April 2, 2009–“The Spill: Personal Stories from the Exxon Valdez Disaster”–Stan Jones

A summary of our April 2, 2009 speaker, Stan Jones by Barbara Brown Twenty years ago, on March 24, 1989, 11 million gallons of crude oil were dumped in Prince William Sound when the Exxon Valdez tanker went aground. At the time, Stan Jones was a reporter with the Anchorage Daily News, covering the spill. Now, Jones works his “day job” as the Director of External Affairs for the Prince William Sound Regional Citizens’ Advisory Council (RCAC), the nonprofit body designed to serve as watchdog for the safety of crude oil transportation in the Sound. For the 20th Anniversary of the spill, Jones teamed with oral historian Sharon Bushell to write The Spill: Personal Stories from the Exxon Valdez Disaster. He delivered a PowerPoint presentation and remarks at the April 2 luncheon. Jones began by discussing prevention strategies put in place post-Spill. The Oil Pollution Act of 1990 requires the phase-out of single-hulled tankers by 2015. If the Exxon Valdez had had a double-hull, the spill would have been reduced by 60 percent, which illustrates that this is not a fool-proof method: 4 million gallons would still have polluted the Sound. Combine double hulls with the two-tug escort system now in place (the Exxon Valdez was unescorted by the time it reached Bligh Reef) and prevention is much improved. However, the Oil Pollution Act allows the phase-out of escorts as double-hulled tankers are brought into operation. The RCAC is fighting this phase-out. The Exxon Valdez left the tanker lanes in 1989 to avoid icebergs. A later risk assessment identified icebergs in tanker lanes as “among the most significant risks to crude oil tankers,” so RCAC funded research and computer software development for ice-detection radar (to distinguish ice from water). Improvements have been made to response, training, and contingency planning for any future spills. In 1989, fishermen were using five-gallon buckets to pick up oil; now, oil-skimming systems can pick up 12 million gallons in 72 hours. In 1989, there were five miles of containment boom; now there are 71 miles. But asked whether there have been advances in clean-up technology, Jones replied, “Not really.” That’s why the emphasis has to be on prevention. Nowadays beaches may be left oiled because clean-up can do greater damage. The fallout from the Spill remains with us today. Whether it’s oil on the beaches, economic impacts on fishermen, or lasting effects on wildlife, the disaster lingers. Witness this photo, taken on Smith Island Beach June 26, 2008, and tell us the Sound has “healed.”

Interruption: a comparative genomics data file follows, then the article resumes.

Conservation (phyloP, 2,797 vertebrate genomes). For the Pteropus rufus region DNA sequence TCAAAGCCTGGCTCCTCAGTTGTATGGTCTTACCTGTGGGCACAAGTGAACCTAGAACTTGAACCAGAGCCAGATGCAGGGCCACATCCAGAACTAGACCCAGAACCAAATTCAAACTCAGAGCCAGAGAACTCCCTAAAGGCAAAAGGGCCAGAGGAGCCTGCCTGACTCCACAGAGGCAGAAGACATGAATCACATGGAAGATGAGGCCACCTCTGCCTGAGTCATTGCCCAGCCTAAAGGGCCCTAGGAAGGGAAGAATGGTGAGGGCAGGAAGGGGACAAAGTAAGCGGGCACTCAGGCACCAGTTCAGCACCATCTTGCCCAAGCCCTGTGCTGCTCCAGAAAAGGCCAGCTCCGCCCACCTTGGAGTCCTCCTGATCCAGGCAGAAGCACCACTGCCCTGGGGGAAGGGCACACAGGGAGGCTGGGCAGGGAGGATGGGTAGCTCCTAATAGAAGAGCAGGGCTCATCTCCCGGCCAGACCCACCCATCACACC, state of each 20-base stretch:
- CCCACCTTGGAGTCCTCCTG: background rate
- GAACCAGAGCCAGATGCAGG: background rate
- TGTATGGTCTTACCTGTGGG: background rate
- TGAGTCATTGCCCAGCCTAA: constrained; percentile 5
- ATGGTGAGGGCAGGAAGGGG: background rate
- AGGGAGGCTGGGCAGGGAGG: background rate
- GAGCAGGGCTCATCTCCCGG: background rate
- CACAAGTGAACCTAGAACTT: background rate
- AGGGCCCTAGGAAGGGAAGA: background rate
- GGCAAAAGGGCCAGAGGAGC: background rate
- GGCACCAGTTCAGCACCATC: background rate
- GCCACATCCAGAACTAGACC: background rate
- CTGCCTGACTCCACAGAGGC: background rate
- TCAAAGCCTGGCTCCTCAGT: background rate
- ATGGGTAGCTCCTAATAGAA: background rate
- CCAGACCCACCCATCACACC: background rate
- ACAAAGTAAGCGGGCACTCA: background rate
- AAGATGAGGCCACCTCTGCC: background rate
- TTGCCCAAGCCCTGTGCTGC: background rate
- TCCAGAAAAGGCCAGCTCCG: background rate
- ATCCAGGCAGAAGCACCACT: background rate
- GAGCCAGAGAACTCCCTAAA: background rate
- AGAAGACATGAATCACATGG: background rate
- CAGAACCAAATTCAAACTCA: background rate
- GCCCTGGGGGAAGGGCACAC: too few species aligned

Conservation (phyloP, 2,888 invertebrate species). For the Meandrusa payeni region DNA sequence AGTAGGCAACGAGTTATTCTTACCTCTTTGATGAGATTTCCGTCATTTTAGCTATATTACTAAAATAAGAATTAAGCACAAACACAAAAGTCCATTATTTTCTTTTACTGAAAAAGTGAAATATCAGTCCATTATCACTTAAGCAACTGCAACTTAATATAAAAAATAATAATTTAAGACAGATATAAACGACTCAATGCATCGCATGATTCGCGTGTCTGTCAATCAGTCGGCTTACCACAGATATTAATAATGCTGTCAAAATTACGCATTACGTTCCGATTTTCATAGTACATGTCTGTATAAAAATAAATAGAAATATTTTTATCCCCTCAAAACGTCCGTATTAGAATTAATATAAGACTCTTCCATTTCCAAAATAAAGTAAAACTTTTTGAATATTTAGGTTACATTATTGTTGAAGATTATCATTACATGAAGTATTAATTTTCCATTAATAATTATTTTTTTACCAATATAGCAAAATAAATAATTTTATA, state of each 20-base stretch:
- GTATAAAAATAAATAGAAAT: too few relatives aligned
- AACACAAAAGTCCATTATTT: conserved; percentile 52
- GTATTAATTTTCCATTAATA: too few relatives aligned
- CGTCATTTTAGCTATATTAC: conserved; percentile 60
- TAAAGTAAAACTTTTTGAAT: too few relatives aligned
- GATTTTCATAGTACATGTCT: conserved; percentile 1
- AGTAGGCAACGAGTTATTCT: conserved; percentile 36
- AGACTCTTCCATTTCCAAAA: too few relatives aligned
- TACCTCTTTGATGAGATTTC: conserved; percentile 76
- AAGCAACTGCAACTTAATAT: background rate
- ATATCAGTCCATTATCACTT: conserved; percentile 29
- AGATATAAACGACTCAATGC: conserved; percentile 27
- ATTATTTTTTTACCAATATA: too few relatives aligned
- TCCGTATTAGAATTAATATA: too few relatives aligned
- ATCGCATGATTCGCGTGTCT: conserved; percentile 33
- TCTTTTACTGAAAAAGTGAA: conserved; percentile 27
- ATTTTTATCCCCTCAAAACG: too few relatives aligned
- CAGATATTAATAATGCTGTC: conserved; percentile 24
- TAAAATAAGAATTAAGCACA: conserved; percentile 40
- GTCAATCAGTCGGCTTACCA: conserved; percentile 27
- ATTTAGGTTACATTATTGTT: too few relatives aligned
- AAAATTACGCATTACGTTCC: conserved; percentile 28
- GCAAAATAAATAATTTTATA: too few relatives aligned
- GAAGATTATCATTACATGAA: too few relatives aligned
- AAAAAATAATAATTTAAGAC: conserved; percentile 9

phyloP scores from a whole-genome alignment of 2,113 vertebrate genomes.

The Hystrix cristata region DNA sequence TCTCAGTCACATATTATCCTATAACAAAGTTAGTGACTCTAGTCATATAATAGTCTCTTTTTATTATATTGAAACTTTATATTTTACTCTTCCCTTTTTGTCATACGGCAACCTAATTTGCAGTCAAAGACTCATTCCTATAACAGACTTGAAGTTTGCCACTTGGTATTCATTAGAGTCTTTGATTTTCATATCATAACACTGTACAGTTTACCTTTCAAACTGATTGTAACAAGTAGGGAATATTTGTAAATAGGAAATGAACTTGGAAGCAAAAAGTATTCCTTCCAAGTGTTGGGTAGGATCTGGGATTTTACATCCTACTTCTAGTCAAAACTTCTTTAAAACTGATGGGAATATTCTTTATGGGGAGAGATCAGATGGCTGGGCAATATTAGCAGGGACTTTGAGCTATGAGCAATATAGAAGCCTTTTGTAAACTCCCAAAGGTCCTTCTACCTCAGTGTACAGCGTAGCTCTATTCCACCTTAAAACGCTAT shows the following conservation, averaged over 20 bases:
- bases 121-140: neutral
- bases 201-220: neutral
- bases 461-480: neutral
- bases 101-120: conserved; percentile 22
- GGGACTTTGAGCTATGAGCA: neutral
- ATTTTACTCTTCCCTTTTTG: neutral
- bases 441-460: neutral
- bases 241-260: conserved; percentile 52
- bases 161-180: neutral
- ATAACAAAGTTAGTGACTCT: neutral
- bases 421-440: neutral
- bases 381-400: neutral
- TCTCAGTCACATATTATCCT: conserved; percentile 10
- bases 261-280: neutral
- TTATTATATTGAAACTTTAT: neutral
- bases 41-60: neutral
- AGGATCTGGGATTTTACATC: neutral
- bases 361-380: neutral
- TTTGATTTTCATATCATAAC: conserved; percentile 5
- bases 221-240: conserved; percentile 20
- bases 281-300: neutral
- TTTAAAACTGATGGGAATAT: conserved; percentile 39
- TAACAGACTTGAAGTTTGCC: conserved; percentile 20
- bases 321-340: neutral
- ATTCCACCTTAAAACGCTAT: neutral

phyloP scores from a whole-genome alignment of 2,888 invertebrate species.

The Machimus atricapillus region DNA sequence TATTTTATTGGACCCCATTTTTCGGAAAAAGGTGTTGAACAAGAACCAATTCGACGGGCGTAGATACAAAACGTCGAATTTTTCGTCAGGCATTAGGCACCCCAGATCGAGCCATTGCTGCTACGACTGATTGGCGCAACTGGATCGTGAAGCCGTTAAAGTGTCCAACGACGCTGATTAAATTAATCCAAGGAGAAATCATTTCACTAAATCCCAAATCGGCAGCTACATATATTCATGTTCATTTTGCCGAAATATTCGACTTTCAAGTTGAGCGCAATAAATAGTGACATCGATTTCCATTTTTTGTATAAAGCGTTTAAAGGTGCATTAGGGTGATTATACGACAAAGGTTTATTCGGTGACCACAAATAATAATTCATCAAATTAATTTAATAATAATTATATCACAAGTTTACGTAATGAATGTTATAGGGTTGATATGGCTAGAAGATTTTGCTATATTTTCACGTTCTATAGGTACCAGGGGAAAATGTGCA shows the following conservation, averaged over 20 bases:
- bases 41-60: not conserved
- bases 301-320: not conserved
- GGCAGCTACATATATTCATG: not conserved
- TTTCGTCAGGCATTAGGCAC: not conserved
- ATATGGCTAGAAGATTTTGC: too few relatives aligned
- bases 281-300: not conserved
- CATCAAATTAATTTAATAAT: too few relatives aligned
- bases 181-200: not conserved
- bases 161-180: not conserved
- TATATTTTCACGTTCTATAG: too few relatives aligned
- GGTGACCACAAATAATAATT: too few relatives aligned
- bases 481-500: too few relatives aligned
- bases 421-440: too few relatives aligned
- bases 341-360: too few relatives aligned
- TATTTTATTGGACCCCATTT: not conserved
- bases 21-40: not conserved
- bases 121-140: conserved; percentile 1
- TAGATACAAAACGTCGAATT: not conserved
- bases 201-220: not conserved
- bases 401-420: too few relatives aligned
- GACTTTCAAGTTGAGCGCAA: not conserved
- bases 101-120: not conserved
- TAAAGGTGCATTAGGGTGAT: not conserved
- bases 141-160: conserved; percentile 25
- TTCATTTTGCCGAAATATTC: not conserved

Anchorage Daily News Spill HeadlineIn identifying the personal stories Jones and Bushell planned to include in their book, they decided to interview only people “with oil on their boots,” the people up close to the disaster. Several highlights from Stan Jones’ PowerPoint (including quotes from the book) follow:

Gary Bader

Gary Bader

          “The window of opportunity was in the first forty-eight hours, and for the first forty-eight hours we at Alyeska were trying to figure out what the hell to do.” — Gary Bader, Alyeska

Adm. Clyde Robbins

Adm. Clyde Robbins

 

“We had to do something, even if it was just looking busy.” — Adm. Clyde Robbins, USCG

Tom Copeland

Tom Copeland

 

“There was a seal that had been screaming for hours, trying to get on her boat, trying to get out of the oil. The sound of a seal’s scream is exactly like that of a baby, and it kept hitting the side of the hull, trying to get on board.” — Tom Copeland, Cordova fisherman

Captain Joe Hazelwood

Captain Joe Hazelwood

 

“I would like to offer an apology, a very heartfelt apology, to the people of Alaska.” — Joe Hazelwood, captain of the Exxon Valdez

Stan Jones

Stan Jones

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